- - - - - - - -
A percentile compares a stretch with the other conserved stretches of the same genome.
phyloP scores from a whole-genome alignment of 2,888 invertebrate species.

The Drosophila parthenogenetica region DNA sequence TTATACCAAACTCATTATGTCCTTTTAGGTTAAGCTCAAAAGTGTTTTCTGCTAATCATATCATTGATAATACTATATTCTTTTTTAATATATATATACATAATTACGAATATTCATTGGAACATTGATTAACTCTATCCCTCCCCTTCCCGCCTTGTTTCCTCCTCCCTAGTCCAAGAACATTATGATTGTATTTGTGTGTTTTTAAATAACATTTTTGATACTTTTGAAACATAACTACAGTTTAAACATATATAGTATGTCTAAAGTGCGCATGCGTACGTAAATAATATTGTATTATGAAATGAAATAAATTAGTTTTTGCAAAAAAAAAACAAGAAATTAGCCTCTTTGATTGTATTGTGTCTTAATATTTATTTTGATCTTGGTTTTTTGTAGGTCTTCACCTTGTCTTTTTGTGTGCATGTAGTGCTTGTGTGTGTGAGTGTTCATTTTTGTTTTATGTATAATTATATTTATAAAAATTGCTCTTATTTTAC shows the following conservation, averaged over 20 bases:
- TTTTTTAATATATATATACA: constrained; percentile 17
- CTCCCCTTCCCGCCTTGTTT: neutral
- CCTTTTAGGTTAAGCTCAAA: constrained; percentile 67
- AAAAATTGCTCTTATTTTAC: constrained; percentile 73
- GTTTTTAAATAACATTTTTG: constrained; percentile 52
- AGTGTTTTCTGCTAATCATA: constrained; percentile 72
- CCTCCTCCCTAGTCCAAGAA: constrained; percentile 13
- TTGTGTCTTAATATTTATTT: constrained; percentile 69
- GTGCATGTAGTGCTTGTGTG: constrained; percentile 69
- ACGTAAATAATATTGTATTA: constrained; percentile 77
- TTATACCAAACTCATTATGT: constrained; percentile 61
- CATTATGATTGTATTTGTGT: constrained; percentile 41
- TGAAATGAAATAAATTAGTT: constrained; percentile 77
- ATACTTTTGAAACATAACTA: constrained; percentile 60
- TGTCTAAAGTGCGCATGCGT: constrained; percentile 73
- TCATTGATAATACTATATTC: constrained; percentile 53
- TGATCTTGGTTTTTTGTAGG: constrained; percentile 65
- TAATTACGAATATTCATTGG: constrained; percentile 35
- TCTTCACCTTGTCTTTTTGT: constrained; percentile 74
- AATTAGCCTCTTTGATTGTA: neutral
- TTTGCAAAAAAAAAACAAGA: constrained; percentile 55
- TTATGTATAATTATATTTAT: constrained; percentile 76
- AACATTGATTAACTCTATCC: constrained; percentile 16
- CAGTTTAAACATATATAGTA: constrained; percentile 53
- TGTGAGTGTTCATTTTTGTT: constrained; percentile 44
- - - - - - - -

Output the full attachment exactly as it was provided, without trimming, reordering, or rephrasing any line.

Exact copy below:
A percentile compares a stretch with the other conserved stretches of the same genome.
phyloP scores from a whole-genome alignment of 2,888 invertebrate species.

The Drosophila parthenogenetica region DNA sequence TTATACCAAACTCATTATGTCCTTTTAGGTTAAGCTCAAAAGTGTTTTCTGCTAATCATATCATTGATAATACTATATTCTTTTTTAATATATATATACATAATTACGAATATTCATTGGAACATTGATTAACTCTATCCCTCCCCTTCCCGCCTTGTTTCCTCCTCCCTAGTCCAAGAACATTATGATTGTATTTGTGTGTTTTTAAATAACATTTTTGATACTTTTGAAACATAACTACAGTTTAAACATATATAGTATGTCTAAAGTGCGCATGCGTACGTAAATAATATTGTATTATGAAATGAAATAAATTAGTTTTTGCAAAAAAAAAACAAGAAATTAGCCTCTTTGATTGTATTGTGTCTTAATATTTATTTTGATCTTGGTTTTTTGTAGGTCTTCACCTTGTCTTTTTGTGTGCATGTAGTGCTTGTGTGTGTGAGTGTTCATTTTTGTTTTATGTATAATTATATTTATAAAAATTGCTCTTATTTTAC shows the following conservation, averaged over 20 bases:
- TTTTTTAATATATATATACA: constrained; percentile 17
- CTCCCCTTCCCGCCTTGTTT: neutral
- CCTTTTAGGTTAAGCTCAAA: constrained; percentile 67
- AAAAATTGCTCTTATTTTAC: constrained; percentile 73
- GTTTTTAAATAACATTTTTG: constrained; percentile 52
- AGTGTTTTCTGCTAATCATA: constrained; percentile 72
- CCTCCTCCCTAGTCCAAGAA: constrained; percentile 13
- TTGTGTCTTAATATTTATTT: constrained; percentile 69
- GTGCATGTAGTGCTTGTGTG: constrained; percentile 69
- ACGTAAATAATATTGTATTA: constrained; percentile 77
- TTATACCAAACTCATTATGT: constrained; percentile 61
- CATTATGATTGTATTTGTGT: constrained; percentile 41
- TGAAATGAAATAAATTAGTT: constrained; percentile 77
- ATACTTTTGAAACATAACTA: constrained; percentile 60
- TGTCTAAAGTGCGCATGCGT: constrained; percentile 73
- TCATTGATAATACTATATTC: constrained; percentile 53
- TGATCTTGGTTTTTTGTAGG: constrained; percentile 65
- TAATTACGAATATTCATTGG: constrained; percentile 35
- TCTTCACCTTGTCTTTTTGT: constrained; percentile 74
- AATTAGCCTCTTTGATTGTA: neutral
- TTTGCAAAAAAAAAACAAGA: constrained; percentile 55
- TTATGTATAATTATATTTAT: constrained; percentile 76
- AACATTGATTAACTCTATCC: constrained; percentile 16
- CAGTTTAAACATATATAGTA: constrained; percentile 53
- TGTGAGTGTTCATTTTTGTT: constrained; percentile 44